4. Have you contacted your tax professional to schedule a meeting? Definitely try to avoid the March 15th and April 15th rush!
  5. Did you make quarterly estimated tax payments throughout 2015? If not, you should ask your tax professional if this is an option in 2016.

We Can Help

If you need assistance with your fiscal year end close, contact us today. Our outsourced accounting teams are locally based and nationally focused. We can help you with this effort, as well as other accounting and financial analysis needs of your business.

Using the Three P’s Concept from CNBC’s ‘The Profit’ to Evaluate the Accounting Function of your Business

Using the Three P’s Concept from CNBC’s ‘The Profit’ to Evaluate the Accounting Function of your Business

CNBC’s hit show, The Profit, provides viewers with a glimpse into some of the difficulties faced by business owners as successful investor, Marcus Lemonis, steps in to help them grow or rehabilitate their struggling businesses.

On the show, Marcus approaches each business with the same concept: Business success is about the three P’s: People, Process and Product. If a business has the right people, operates the business using the right processes, and has a strong product, then it has positioned itself to be successful.

While his concept is meant to assess a business as a whole, it can also be used to evaluate other aspects of a business as well, including its accounting.

With the New Year underway, now is an excellent time to evaluate the accounting and finance function of your business and using Marcus’ “People, Process, and Product” concept could help.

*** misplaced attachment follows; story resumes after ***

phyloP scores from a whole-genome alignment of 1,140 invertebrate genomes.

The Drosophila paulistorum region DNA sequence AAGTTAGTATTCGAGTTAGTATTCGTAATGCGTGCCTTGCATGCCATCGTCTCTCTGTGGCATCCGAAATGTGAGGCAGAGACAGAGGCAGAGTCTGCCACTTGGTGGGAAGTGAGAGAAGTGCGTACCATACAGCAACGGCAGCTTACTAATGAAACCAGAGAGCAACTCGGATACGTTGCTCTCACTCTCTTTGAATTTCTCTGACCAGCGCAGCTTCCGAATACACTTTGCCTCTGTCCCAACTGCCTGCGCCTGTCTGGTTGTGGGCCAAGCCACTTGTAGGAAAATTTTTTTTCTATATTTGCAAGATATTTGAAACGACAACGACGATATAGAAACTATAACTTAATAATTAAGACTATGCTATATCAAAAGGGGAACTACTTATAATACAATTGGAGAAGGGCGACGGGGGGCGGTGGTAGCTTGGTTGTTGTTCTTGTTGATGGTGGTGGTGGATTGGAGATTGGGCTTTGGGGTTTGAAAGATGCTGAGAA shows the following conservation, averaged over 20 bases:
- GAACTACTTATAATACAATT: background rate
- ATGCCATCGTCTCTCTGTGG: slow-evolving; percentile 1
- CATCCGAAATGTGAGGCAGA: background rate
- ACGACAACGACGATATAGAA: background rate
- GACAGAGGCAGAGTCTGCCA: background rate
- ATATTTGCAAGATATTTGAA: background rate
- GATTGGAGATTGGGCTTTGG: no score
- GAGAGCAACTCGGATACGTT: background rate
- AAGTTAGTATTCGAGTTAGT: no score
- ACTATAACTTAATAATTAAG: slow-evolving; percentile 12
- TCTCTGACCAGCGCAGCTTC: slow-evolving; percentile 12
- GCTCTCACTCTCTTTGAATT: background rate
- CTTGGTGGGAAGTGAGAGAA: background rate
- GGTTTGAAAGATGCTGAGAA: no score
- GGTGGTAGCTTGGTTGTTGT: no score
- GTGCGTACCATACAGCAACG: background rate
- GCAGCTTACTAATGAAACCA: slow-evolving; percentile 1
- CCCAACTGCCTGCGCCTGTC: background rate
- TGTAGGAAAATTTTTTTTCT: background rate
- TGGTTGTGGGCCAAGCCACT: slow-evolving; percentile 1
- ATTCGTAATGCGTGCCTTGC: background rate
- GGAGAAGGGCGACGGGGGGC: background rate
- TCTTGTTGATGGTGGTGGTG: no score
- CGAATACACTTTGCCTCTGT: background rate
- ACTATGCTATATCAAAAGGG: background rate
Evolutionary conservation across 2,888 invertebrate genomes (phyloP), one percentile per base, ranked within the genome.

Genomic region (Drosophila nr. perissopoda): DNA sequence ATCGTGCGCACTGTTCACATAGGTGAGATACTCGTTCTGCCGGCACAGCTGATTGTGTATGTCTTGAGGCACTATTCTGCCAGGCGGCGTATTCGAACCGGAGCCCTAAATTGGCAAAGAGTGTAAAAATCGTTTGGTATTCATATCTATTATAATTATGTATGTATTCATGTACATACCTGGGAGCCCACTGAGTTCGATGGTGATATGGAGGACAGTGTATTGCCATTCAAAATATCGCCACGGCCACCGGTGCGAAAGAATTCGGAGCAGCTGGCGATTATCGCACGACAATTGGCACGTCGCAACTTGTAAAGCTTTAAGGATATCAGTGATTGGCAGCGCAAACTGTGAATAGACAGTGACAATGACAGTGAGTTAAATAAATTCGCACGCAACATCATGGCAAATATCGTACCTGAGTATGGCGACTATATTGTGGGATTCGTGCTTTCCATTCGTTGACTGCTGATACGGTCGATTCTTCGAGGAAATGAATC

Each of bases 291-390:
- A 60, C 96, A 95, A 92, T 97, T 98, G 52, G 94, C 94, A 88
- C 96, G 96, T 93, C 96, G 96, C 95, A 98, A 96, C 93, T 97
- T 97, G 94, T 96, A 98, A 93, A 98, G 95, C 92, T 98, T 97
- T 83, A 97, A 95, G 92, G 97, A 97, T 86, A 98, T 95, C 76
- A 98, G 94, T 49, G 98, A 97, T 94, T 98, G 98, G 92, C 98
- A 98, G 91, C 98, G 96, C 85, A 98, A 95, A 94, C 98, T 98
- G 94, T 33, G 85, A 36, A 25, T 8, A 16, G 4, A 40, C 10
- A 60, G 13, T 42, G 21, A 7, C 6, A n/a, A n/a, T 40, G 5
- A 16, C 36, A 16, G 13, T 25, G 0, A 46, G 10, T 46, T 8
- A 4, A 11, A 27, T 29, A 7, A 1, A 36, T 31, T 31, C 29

People

Without the right accountants, a business runs the risk that transactions are not posted timely or accurately and therefore do not produce reliable information upon which to make decisions. For that reason, it is important to have a strong accounting team; however, it is also important to ensure that those qualified accountants are being properly utilized.

In some cases, a business may employ a strong, experienced accountant and feel that their accounting department is in good hands; however, if that individual is tasked with performing basic accounting entries, as well as the more complex analysis, the business may be paying too much for the more basic processes which could be done by someone with less experience.

Alternatively, companies may have a strong staff accountant or bookkeeper who can perform most of the basic accounting processes; however, they may not be able (or qualified) to provide key financial analyses the executive team requires to analyze operations and guide business decisions.

Process

One common issue with the businesses appearing on The Profit is their lack of accurate financial statements which Marcus uses to evaluate the business and identify any concerns. To ensure financial statements are maintained correctly, the accounting department needs to establish the appropriate processes (daily, weekly, monthly, and annually). At a minimum the accounting department should be able to close the monthly financial statements within 15 days after month end so they are relevant for executives.

Aside from the typical close process, there are also processes that need to be established relating to approving bills, making cash payments, issuing invoices, and reimbursing employees for expenses, among others. Proper approvals and oversight are critical in these processes as businesses are at risk to errors and potential employee fraud without them – regardless how large or small the organization is.

Product

Within the accounting department, the “Products” include monthly financial statements, board/management reports, cash flow projections, and any other financial reporting or analyses used by others. Without these products from the accounting and finance departments, the executive team will not have visibility into the performance of the operations or be able to make critical decisions.

Evaluating Your Accounting Function Using the 3 P’s

Entrepreneurs and executives should periodically re-evaluate their company’s accounting and finance function (at least annually) confirming their accounting People, Processes and Products are appropriate to help manage the business.